Sports films are loaded with cliches, but what keeps us coming back? The journey. We wanted to be inspired that hard work, perseverance, and for team sports – self sacrifice bringing out the best in people (case in point Rudy). However, despite the stellar cast featuring Clint Eastwood, Amy Adams, Justin Timberlake, John Goodman and Matthew Lillard (catapulted back into the A-list by his top notch performance in The Descendants), unfortunately they strike out.
An ailing baseball scout (Clint Eastwood) is supervised by his estranged daughter (Amy Adams) on his one last recruiting trip.
Debut director and staple of Eastwood’s Malpaso pictures, Robert Lorenz steps behind the lens and brings with him tonal inconsistency. Like trying to mix oil and water, the chemistry of mixing the light baseball idolatry and more serious redemptive reunification of these damaged people doesn’t work.
Randy Brown’s script is a luddite fantasy that has Eastwood grumbling and telling technology to get off his baseball diamond, while concurrently there’s serious flashes of drama in order to explain Gus (Eastwood) and Mickey’s (Adams) history. The characterisations are cardboard; especially Matthew Lillard’s team executive who wants to phase out the ‘old school’ scouts for technological solutions (because he saw Moneyball) is a smarmy and cartoonish villain.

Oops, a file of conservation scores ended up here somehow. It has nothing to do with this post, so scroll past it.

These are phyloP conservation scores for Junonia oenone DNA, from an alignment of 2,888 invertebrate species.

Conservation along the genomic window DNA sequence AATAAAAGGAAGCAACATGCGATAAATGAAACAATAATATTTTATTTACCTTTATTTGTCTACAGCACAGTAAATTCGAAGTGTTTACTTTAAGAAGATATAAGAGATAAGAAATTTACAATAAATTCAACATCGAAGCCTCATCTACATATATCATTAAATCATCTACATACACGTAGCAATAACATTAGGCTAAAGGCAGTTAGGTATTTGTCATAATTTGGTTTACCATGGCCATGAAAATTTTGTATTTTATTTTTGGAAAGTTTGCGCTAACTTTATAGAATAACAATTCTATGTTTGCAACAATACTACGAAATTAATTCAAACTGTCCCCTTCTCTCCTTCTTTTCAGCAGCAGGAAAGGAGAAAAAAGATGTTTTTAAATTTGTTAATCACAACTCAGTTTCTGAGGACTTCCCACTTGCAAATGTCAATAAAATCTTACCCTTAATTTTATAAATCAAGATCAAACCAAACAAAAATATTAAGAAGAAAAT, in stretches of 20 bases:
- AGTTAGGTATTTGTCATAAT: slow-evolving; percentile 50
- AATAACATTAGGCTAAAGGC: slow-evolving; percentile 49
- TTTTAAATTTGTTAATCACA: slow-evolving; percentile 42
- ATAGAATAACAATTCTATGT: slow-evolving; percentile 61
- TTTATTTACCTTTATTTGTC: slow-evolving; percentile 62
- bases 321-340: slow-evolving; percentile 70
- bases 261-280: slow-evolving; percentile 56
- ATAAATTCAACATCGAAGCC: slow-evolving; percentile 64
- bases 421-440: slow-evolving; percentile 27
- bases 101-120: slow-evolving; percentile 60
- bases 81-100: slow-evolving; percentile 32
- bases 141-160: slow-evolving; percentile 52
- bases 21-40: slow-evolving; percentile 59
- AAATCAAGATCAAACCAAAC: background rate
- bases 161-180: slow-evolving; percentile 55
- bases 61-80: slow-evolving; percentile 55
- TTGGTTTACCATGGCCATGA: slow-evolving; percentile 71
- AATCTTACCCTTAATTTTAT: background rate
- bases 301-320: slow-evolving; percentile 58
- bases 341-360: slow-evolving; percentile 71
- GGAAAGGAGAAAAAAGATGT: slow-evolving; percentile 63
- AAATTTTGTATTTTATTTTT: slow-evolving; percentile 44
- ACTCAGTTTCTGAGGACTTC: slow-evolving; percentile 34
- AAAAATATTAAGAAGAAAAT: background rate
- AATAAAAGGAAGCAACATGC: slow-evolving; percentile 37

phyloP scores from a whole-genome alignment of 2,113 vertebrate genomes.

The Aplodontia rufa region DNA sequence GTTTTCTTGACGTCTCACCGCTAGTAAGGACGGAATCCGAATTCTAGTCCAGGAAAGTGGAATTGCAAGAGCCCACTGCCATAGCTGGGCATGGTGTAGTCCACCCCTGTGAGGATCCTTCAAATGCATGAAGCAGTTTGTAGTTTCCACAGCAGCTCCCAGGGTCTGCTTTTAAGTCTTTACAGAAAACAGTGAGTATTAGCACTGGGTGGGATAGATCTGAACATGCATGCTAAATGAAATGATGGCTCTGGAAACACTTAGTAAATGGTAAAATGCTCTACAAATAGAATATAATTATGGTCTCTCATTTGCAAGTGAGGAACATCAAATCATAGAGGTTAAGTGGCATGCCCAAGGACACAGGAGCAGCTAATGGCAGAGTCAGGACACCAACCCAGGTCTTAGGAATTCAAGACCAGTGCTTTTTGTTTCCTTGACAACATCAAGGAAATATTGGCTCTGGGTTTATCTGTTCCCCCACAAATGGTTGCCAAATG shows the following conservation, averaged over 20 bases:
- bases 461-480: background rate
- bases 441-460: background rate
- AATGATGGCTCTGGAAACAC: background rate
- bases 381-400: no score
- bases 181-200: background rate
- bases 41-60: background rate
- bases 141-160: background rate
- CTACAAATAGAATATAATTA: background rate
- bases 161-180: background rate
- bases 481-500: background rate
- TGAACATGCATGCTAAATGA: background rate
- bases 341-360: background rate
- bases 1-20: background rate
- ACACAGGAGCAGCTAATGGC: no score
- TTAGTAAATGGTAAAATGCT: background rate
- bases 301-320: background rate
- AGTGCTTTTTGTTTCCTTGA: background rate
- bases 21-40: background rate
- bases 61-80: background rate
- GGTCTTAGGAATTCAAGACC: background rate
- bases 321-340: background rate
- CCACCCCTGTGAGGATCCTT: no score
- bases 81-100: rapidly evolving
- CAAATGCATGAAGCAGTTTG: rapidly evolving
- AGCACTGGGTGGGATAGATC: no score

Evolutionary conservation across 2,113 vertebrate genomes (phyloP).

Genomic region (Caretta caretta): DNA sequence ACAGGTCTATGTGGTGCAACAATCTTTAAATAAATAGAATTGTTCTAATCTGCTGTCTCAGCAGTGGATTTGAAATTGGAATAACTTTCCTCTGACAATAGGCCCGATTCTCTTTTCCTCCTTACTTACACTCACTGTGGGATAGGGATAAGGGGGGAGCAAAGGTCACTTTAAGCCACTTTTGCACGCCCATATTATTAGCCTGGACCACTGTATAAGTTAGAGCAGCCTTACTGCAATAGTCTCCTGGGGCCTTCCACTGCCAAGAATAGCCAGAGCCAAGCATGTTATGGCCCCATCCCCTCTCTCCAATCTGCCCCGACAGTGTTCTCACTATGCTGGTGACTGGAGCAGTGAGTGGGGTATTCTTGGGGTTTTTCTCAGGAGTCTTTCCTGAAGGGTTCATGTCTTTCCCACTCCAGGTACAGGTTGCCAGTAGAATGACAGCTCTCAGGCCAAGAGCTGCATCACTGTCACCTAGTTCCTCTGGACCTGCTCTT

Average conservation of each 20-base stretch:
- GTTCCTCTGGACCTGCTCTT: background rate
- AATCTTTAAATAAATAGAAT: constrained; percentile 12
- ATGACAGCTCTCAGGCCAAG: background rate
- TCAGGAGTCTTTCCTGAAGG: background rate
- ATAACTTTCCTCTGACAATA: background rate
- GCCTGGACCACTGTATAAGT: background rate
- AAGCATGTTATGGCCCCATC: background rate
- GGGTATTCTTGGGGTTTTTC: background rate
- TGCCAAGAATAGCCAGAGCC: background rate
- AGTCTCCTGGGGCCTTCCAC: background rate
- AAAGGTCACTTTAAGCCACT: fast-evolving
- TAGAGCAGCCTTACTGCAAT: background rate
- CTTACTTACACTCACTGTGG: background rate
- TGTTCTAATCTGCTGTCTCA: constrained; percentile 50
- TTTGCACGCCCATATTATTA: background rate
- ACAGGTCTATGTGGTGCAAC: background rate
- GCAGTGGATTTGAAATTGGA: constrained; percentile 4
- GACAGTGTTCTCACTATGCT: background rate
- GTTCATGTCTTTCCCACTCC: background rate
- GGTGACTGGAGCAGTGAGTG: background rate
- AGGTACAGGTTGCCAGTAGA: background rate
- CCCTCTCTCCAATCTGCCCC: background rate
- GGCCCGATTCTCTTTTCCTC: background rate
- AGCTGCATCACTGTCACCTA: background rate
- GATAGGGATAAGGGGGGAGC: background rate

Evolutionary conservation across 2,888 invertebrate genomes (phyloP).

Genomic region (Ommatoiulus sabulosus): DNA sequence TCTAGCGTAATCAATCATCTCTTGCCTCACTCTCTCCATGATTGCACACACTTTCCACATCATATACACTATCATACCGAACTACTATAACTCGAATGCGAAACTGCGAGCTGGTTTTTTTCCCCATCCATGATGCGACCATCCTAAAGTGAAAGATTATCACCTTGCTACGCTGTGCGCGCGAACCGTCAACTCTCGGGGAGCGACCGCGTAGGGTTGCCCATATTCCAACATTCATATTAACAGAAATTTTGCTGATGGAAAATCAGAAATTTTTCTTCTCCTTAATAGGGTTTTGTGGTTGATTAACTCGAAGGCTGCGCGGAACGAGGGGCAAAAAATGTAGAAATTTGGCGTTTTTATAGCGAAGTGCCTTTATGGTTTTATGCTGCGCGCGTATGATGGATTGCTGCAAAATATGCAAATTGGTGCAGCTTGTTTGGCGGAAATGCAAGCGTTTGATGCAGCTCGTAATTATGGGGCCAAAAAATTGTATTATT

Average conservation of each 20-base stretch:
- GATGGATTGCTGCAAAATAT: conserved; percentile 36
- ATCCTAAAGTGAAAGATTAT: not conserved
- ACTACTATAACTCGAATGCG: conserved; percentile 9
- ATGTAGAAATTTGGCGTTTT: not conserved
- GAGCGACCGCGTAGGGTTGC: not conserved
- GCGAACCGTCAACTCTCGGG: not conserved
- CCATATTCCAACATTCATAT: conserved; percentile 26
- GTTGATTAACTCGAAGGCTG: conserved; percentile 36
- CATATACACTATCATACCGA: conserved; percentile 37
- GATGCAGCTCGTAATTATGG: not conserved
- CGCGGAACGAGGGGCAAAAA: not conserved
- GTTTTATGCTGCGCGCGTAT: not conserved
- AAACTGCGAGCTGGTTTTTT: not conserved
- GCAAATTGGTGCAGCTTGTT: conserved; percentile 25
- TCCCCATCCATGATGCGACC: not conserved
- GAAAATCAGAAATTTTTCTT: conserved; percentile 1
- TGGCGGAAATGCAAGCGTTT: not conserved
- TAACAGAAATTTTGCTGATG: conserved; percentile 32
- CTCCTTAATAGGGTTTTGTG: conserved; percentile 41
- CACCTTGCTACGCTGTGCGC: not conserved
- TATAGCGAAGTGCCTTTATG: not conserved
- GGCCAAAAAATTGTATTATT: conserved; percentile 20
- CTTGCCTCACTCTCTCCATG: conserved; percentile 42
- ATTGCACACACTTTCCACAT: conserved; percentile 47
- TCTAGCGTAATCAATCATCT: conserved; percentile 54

There are some brief highlights in Trouble that you get to glimpse at the core of this old damaged man, whose body is failing his calling. Eastwood’s vintage clearly hasn’t only improved his directorial skills; it’s honed his acting ability. However, the script does have him threatening to glass any man (except JT) that goes near Mickey (Adams).
Trouble with the Curve doesn’t bury the lead whatsoever. You know where the film’s going an hour before it happens and when the hard hitting raw wounds of the characters are resolved with fairy tale sunshine it feels like bandaids over bullet wounds. Trouble with the Curve is out of time and out of touch.
and a half